[Letter] ‘Gangnam Style’ writes history with 500 million viewsWhen Jennifer Lopez’s “On the Floor” reached 500 million views on YouTube on Jan. 27, along with the media description that “it accomplished 500 million views for the second time ever within one year (to be exact, 362 days),” it created buzz. Breaking the record alongside achieving it in less than a year was a surprise, simply beyond belief.
The first time a video received 500 million views was on March 28, 2011, by Justin Bieber’s “Baby,” which took 403 days. But it took Psy, the international singer, only 98 days to reach this achievement. It makes it the fourth video to amass that number of views. “Gangnam Style” was practically a “mission impossible,” breaking the record three times faster than “On the Floor.”
I predicted greater success for “Gangnam Style,” saying, “Daily views for ‘On the Floor’ and ‘Baby’ are each 200,000 to 300,00 views while ‘Gangnam Style’ collects 8 million to 10 million daily.” So I’m positive that the unprecedented 1 billion hits will be pre-empted by Psy, the self-styled “B-class singer.” The Korean Wave Research Institute went ahead of the curve and told a local daily on Aug. 20 that “Gangnam Style” would change the paradigm of Korean tourism, and gave its prediction on Sep. 14 that “Gangnam Style” would achieve 500 million views.
Billboard, the world’s top music chart, discloses its No. 1 piece every week. And around 3,160 songs have made it to the top of the chart over last six decades. Taking account of the overlaps, so far over a thousand singers or groups have captured the honor of No. 1 on Billboard.
The glory of topping the chart is not like it used to be, in this age of new media represented by social networking services such as YouTube, Facebook, and Twitter. For “Gangnam Style,” the beginning and end of its popularity transpires on YouTube, the icon of the age of new media, and becoming the most-viewed video on that site would make it the one and the only in the world. There’s no comparing being No. 1 on Billboard with No. 1 on YouTube, since the latter has greater significance.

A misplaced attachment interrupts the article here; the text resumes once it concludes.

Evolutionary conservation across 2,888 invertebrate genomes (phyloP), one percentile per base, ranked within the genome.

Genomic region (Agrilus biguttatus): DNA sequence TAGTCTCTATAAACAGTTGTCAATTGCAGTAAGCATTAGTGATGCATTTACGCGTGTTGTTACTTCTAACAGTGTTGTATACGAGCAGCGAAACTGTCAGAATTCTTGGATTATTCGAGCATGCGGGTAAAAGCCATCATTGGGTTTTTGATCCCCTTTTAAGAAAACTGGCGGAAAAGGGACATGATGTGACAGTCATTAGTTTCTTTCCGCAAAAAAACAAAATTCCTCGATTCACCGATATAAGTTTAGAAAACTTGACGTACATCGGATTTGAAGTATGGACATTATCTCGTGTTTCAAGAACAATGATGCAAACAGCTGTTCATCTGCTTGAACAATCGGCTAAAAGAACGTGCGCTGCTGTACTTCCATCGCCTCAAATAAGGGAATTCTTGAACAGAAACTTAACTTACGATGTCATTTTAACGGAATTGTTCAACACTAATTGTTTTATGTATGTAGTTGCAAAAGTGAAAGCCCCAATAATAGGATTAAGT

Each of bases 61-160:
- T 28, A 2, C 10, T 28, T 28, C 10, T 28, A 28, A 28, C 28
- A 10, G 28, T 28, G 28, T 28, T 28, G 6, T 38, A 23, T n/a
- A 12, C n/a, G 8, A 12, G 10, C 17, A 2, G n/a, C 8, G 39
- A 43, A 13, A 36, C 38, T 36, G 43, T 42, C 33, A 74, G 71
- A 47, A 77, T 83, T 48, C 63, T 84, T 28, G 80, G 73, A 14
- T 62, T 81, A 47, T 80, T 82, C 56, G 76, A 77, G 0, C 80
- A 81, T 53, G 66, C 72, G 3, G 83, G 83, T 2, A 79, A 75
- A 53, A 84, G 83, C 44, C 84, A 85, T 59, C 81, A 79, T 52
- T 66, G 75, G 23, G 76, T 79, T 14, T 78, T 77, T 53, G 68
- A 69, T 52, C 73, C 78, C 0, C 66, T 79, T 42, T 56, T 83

In the meantime, in Japan, they express doubts on the globally dominant status of “Gangnam Style” on YouTube, generating conspiracy theories about its possible manipulation. Such an outrageous argument is tantamount to doubting a world record in an Olympics marathon.
Rigging is perhaps possible if it is a local portal, but to express skepticism toward the views generated from 222 countries on YouTube, the world’s largest user-created content sharing site, should be viewed as a primary school kid’s jealousy and envy. Such interest in conspiracy theories about rigging in Japan only attests to the great significance of the record on YouTube.
On the 30 most-viewed videos on YouTube, there’s a Japanese video titled “An Experiment.”
As of Oct. 19, it registers whopping 237,170,000 or so views (with “AKB48” at 80 million views as the second most-viewed Japan-made video), and it contains the most grotesque and preposterous content of all 30 most-viewed videos on YouTube. It shows a Japanese woman putting Mentos in Coke to make it explode, another lowly example showing the video-related preference of the Japanese.
*Director of Korean Wave Research Institute
By Han Koo-hyun